(WYTV) — On this St. Patrick’s Day, how about if we speak a little Gaelic? A million Irish citizens do, and you’ve used a few words of Gaelic yourself from time to time.
Hooligan, a Gaelic term for a young troublemaker, the Oxford English Dictionary says it may be a version of the O’Houlihan family, a family of rowdy characters in Irish history.
Slogan….from a Scottish Gaelic word meaning battle cry.
Hubbub…the original meaning of “hubbub” was warlike, from an old Irish battle cry of victory.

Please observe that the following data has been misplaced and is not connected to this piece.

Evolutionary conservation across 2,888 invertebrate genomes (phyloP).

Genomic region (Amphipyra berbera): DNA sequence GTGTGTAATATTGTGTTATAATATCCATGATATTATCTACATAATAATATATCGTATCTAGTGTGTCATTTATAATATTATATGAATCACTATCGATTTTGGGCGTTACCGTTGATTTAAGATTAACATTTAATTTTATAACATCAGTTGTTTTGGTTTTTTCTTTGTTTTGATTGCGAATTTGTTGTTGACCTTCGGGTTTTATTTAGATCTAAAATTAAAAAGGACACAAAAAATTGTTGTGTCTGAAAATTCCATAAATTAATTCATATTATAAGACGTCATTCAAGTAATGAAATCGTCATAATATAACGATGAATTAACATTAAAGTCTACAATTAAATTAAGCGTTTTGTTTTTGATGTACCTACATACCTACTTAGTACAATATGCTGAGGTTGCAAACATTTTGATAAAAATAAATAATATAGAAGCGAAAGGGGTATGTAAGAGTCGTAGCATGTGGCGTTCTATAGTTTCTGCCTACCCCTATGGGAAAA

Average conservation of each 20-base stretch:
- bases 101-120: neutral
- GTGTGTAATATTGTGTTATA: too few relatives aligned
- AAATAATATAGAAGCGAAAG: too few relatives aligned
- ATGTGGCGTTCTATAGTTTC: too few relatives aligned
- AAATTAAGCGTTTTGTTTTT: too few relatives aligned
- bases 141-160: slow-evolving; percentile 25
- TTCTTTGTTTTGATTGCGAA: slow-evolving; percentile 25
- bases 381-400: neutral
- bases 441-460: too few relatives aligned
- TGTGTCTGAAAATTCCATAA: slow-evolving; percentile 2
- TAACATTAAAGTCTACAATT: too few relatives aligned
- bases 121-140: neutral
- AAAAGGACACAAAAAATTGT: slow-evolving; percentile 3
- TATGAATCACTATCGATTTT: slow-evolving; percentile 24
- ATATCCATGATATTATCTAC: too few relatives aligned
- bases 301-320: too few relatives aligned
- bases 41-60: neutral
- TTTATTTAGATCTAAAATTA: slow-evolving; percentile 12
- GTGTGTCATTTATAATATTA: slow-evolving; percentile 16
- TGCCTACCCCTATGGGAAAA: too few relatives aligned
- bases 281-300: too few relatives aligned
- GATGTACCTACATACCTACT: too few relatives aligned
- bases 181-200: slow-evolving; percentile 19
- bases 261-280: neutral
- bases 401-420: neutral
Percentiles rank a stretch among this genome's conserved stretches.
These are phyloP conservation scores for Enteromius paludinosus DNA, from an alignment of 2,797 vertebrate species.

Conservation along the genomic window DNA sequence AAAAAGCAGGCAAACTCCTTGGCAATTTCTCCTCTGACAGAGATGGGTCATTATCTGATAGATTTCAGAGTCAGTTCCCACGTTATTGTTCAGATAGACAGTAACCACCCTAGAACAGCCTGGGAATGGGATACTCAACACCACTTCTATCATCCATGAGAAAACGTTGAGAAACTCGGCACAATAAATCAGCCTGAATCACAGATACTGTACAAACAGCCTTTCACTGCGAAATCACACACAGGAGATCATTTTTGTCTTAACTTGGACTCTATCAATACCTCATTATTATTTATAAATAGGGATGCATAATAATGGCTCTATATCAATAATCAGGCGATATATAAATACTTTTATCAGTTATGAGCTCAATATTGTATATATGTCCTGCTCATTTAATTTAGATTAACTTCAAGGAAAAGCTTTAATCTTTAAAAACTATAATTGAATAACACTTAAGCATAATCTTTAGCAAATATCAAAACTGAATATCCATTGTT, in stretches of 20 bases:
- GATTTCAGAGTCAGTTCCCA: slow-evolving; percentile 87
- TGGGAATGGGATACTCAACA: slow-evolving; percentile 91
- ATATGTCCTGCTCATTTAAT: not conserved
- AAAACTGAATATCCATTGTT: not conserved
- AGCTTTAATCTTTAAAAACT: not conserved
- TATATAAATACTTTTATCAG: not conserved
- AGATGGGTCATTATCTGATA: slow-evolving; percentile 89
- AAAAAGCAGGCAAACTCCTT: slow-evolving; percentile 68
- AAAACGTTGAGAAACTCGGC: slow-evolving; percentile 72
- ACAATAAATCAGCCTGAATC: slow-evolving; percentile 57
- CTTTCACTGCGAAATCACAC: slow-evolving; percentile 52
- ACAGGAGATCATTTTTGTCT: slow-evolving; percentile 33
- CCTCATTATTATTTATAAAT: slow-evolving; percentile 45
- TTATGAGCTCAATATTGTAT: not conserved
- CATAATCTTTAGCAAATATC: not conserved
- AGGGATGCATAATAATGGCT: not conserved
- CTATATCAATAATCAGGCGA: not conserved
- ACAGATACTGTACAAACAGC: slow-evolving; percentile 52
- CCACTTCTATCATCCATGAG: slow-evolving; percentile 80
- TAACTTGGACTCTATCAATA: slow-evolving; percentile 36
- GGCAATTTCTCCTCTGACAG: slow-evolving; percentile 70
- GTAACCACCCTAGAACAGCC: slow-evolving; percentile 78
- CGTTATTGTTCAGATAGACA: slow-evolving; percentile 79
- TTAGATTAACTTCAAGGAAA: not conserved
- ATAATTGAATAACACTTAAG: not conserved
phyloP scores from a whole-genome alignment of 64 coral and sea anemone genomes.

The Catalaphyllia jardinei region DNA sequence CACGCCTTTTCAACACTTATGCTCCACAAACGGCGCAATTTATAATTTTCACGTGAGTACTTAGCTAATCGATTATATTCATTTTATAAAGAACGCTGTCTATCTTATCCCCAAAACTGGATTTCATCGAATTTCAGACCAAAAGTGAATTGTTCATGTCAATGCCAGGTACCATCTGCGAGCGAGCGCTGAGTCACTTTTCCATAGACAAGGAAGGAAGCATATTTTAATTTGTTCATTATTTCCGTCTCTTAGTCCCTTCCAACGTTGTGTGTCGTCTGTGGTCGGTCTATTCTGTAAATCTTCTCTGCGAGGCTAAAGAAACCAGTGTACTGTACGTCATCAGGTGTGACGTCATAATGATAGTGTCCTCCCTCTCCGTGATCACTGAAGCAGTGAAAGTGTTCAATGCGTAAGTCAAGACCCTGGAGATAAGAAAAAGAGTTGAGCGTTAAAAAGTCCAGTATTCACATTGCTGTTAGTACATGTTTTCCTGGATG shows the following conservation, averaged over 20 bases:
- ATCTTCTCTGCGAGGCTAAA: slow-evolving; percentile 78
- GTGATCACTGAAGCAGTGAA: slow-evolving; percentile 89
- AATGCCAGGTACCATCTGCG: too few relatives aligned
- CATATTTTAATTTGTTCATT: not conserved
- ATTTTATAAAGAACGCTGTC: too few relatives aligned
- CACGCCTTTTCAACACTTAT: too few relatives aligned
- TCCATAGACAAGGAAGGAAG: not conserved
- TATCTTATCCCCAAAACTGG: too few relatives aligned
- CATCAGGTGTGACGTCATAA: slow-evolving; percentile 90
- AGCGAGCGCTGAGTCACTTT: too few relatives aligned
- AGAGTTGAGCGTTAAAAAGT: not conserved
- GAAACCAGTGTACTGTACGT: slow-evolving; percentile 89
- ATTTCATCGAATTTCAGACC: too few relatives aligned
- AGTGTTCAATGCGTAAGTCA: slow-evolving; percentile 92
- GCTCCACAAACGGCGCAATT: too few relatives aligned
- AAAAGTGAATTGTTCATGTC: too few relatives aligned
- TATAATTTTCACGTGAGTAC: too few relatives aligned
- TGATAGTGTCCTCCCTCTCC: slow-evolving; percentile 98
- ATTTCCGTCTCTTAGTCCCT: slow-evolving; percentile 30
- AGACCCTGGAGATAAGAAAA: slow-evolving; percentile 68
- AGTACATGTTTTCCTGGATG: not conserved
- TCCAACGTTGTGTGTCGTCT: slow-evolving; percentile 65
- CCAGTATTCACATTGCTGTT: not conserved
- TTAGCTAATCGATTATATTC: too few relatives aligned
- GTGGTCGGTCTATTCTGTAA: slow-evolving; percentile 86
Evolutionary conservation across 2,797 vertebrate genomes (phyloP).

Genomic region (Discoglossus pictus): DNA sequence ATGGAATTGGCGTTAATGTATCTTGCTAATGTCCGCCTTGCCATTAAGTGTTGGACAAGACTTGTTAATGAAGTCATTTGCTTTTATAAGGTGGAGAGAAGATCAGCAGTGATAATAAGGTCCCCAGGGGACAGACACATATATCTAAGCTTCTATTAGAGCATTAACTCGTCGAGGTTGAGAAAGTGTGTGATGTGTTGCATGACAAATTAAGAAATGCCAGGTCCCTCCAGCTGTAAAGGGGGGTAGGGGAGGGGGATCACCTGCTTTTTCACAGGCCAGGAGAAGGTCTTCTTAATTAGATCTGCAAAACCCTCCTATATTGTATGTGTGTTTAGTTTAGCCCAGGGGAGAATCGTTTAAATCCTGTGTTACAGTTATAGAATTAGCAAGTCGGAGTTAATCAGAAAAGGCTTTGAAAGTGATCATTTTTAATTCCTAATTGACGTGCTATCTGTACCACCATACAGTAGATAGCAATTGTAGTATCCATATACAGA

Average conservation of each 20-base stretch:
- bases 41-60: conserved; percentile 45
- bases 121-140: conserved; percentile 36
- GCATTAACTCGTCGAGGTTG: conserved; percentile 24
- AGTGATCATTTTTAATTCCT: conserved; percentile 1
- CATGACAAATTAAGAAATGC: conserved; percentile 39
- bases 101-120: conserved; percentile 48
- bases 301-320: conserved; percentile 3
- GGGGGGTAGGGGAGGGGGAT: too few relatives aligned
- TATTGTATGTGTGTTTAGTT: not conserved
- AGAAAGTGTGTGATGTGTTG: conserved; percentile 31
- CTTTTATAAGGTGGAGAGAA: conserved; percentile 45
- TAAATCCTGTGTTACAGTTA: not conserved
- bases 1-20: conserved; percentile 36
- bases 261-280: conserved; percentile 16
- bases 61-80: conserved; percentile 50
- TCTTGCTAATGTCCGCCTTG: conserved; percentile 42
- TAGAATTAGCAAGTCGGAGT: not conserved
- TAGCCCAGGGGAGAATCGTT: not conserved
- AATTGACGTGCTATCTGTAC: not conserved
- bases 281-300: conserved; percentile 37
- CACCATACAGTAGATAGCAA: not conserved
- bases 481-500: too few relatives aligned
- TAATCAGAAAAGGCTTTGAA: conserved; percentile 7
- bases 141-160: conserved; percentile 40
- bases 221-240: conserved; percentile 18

Gob….when you gobble up something tasty — thank the Irish for giving us a gob to stuff in our face — from a Gaelic noun meaning “mouth.”
Slob….the word slob comes from the 18th-century Gaelic noun slaba, meaning mud, mire or ooze.
Leprechaun, of course, is Gaelic from two words put together meaning small body.
Whiskey..say it and you’re using a word that Irish monks made up as they were trying to translate the Latin word for alcohol into Gaelic. It literally means “water of life.”
Galore….we have fun galore in Daybreak. In the original Gaelic it meant enough.
Ask a Gaelic speaker today how she is, and you may hear “Ceart go leor” (kyart guh lyore) that means “good enough.”